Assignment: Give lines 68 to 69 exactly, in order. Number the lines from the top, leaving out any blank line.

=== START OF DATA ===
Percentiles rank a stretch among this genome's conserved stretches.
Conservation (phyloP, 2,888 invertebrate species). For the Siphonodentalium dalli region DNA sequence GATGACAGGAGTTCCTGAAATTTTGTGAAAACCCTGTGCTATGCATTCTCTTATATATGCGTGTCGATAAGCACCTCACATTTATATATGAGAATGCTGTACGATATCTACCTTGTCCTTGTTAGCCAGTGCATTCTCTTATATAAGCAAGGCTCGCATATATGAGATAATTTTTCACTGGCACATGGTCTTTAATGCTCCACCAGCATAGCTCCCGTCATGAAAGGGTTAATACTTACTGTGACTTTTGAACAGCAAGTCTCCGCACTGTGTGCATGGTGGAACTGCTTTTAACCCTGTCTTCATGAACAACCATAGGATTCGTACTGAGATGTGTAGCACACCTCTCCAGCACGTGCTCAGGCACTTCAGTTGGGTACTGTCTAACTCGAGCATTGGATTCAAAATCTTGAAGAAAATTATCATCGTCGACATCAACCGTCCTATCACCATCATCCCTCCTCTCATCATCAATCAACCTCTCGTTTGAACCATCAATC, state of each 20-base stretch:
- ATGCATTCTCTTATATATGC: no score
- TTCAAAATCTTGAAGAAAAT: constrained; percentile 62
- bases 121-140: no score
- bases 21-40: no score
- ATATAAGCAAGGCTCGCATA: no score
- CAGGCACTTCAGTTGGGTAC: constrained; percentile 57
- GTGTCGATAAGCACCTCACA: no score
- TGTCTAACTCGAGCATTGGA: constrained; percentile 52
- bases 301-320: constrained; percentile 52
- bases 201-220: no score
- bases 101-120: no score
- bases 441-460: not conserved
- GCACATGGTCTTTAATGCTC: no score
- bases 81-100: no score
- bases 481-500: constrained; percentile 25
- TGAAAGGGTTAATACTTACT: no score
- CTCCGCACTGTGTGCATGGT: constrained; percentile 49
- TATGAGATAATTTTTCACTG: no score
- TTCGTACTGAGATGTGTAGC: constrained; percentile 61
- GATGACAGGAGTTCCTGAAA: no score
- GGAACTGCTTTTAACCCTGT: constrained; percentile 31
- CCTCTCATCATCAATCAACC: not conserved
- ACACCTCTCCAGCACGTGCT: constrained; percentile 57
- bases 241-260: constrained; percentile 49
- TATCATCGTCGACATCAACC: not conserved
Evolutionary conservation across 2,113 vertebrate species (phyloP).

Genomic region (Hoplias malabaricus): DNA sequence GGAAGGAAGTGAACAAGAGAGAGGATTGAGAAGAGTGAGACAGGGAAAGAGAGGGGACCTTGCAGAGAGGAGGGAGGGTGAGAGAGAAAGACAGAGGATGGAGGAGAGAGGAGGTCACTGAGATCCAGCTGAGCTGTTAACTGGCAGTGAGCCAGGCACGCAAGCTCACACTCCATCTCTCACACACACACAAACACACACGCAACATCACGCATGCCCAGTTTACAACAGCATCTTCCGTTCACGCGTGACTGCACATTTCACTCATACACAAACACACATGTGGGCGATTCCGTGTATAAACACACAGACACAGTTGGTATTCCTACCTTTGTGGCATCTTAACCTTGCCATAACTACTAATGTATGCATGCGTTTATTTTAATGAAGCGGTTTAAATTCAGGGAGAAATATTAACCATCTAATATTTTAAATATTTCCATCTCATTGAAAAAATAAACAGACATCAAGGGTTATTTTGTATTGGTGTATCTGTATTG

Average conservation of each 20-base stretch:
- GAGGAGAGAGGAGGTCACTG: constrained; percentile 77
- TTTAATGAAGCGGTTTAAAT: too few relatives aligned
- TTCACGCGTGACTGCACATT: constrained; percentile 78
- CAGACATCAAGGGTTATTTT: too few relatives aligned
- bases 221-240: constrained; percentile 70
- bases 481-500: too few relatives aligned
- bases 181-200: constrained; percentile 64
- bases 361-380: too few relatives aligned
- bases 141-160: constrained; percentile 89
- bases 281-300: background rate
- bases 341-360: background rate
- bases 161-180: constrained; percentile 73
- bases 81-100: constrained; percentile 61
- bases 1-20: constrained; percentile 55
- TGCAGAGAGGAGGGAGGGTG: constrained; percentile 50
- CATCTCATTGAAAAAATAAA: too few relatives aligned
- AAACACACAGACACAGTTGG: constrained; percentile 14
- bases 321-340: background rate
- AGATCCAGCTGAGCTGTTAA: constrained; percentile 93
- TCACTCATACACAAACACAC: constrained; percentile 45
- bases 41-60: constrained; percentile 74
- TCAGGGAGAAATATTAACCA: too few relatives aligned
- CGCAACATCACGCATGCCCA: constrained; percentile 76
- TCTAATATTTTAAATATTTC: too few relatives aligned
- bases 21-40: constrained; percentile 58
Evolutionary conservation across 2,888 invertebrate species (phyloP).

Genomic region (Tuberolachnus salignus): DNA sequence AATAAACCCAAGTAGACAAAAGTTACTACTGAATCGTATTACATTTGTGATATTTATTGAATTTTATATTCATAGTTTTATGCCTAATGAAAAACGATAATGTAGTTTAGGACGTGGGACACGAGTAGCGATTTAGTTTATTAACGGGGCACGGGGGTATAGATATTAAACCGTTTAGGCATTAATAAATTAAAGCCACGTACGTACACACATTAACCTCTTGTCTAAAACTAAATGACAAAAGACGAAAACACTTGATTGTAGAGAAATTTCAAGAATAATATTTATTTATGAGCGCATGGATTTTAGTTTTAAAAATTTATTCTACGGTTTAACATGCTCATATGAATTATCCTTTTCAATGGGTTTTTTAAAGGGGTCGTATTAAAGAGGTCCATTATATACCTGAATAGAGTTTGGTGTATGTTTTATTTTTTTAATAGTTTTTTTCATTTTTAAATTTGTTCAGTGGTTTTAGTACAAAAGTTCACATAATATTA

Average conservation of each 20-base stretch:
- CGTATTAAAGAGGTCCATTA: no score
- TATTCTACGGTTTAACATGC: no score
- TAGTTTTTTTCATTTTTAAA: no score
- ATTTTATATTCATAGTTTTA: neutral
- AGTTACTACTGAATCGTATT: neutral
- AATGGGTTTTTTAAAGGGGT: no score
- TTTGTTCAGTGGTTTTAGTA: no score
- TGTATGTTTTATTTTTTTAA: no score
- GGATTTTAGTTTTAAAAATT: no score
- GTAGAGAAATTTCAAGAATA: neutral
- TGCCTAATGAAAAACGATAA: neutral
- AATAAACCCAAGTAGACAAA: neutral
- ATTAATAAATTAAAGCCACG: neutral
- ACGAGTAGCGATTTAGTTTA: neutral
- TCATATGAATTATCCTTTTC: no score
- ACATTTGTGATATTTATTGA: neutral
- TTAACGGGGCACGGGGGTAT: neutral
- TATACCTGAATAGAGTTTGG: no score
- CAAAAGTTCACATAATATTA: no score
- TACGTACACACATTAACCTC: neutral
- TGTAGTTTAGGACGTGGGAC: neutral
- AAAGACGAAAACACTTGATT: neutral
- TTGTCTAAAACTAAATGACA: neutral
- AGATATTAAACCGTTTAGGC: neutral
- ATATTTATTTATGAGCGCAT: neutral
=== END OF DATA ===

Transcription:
- GTAGAGAAATTTCAAGAATA: neutral
- TGCCTAATGAAAAACGATAA: neutral